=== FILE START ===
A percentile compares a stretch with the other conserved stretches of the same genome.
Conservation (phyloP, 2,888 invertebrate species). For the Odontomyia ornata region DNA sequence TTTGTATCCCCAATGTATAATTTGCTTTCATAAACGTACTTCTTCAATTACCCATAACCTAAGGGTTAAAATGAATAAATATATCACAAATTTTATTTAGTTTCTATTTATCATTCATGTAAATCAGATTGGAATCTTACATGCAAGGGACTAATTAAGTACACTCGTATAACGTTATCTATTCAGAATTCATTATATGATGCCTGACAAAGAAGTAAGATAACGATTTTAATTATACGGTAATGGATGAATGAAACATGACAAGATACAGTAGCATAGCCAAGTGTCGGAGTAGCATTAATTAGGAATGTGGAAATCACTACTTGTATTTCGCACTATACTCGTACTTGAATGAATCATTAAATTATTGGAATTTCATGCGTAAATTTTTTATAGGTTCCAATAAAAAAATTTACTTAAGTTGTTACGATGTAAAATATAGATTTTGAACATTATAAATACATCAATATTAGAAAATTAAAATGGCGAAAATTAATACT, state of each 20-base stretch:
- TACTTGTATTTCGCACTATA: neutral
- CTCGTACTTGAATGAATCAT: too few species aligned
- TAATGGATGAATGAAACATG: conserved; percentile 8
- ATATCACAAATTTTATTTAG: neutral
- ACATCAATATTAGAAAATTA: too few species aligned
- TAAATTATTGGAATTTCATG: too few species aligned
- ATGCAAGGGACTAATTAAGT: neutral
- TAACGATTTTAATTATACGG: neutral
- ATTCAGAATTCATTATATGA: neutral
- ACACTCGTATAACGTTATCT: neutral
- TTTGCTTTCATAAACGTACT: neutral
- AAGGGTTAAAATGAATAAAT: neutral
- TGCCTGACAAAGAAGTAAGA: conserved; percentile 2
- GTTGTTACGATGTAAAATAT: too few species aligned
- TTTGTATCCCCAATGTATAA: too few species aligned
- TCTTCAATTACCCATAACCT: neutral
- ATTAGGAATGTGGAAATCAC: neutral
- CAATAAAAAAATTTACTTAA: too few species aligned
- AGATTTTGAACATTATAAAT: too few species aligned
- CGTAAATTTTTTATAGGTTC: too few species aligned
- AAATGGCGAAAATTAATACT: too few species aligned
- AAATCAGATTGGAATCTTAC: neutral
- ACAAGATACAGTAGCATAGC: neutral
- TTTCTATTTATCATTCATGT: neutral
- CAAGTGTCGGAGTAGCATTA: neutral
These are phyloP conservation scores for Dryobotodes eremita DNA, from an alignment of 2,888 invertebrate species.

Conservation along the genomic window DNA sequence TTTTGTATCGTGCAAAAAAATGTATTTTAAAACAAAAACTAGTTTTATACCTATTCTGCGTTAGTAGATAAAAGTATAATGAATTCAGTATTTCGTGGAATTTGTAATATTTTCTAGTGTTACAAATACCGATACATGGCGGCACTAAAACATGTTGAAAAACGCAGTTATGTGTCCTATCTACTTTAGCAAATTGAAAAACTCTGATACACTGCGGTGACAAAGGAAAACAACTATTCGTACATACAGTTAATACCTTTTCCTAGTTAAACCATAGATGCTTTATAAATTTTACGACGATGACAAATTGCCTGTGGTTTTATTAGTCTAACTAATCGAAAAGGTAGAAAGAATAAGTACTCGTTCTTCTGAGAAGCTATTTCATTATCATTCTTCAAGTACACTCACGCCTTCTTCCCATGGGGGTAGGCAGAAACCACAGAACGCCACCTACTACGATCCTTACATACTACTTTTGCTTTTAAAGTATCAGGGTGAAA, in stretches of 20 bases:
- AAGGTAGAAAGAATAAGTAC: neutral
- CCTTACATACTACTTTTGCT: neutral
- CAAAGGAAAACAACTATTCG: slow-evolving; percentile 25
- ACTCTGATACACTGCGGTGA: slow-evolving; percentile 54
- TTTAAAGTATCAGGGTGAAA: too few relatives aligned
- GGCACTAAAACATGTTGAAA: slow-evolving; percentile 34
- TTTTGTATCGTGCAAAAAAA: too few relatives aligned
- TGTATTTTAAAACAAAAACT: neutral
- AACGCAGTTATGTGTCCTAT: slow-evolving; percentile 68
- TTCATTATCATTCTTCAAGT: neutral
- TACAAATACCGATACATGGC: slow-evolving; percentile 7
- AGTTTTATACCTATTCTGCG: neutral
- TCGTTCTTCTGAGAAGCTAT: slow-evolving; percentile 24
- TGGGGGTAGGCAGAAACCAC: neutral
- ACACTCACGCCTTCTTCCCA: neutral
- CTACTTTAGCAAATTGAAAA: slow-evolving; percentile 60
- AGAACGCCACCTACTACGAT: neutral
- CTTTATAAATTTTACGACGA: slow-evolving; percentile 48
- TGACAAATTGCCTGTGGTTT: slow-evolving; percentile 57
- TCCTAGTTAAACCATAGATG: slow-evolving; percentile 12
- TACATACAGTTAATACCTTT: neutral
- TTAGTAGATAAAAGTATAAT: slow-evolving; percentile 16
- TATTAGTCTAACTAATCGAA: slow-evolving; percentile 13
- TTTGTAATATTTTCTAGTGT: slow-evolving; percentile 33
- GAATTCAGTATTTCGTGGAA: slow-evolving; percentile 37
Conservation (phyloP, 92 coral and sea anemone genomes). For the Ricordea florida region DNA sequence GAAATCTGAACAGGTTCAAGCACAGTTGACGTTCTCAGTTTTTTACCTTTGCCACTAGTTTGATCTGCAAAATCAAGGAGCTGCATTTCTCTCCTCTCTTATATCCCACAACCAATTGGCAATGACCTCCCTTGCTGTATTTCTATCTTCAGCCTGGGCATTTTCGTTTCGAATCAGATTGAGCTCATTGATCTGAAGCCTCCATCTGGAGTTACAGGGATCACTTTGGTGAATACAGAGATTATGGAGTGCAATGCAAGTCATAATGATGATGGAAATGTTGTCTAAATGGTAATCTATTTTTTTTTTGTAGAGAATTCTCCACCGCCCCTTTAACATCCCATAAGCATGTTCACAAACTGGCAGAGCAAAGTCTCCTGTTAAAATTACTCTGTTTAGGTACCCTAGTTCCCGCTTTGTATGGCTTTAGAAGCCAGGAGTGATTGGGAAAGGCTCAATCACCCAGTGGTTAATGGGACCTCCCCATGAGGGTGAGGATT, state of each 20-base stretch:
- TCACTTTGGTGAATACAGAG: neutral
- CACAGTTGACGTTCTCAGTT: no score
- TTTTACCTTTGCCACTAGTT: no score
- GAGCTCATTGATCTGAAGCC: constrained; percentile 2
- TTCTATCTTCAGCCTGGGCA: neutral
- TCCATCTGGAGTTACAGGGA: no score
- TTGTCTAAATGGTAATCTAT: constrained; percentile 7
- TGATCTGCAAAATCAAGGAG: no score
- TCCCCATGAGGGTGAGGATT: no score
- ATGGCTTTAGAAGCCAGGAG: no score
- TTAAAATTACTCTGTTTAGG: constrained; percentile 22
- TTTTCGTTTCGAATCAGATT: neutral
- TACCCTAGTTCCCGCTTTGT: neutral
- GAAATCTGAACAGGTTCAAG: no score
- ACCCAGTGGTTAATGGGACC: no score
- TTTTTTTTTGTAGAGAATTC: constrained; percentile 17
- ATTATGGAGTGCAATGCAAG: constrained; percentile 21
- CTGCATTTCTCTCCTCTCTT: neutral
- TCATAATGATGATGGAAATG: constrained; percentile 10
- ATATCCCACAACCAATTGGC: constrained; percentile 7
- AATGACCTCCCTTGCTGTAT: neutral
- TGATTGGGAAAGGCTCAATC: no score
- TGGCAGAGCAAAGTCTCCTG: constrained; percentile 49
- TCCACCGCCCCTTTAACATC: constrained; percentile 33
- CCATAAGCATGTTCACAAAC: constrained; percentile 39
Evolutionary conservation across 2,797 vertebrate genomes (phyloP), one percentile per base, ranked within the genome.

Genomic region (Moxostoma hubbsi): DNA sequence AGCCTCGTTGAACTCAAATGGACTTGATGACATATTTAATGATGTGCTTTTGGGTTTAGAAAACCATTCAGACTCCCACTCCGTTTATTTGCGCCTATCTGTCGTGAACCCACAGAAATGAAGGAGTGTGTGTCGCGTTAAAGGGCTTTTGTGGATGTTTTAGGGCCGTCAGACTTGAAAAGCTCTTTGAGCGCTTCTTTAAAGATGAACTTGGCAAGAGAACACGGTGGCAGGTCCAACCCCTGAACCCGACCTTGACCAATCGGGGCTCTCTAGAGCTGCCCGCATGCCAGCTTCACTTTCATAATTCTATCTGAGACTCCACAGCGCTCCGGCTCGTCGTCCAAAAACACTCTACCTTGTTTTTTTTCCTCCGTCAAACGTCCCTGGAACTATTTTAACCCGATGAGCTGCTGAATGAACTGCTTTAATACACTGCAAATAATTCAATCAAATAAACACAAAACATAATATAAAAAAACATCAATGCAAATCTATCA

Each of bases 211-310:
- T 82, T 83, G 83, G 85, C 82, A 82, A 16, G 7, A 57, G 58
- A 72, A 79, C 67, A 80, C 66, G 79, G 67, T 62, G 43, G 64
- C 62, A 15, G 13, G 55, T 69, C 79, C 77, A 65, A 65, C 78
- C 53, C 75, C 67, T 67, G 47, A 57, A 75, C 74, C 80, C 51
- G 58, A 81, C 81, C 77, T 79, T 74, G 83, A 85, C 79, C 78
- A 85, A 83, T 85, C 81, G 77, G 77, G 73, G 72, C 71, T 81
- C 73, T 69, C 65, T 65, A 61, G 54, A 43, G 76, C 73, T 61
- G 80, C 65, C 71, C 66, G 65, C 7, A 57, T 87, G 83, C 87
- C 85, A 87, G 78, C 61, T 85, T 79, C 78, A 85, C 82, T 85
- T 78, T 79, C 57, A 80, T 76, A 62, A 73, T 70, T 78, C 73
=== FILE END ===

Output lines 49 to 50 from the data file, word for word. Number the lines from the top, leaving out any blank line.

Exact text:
- TCCTAGTTAAACCATAGATG: slow-evolving; percentile 12
- TACATACAGTTAATACCTTT: neutral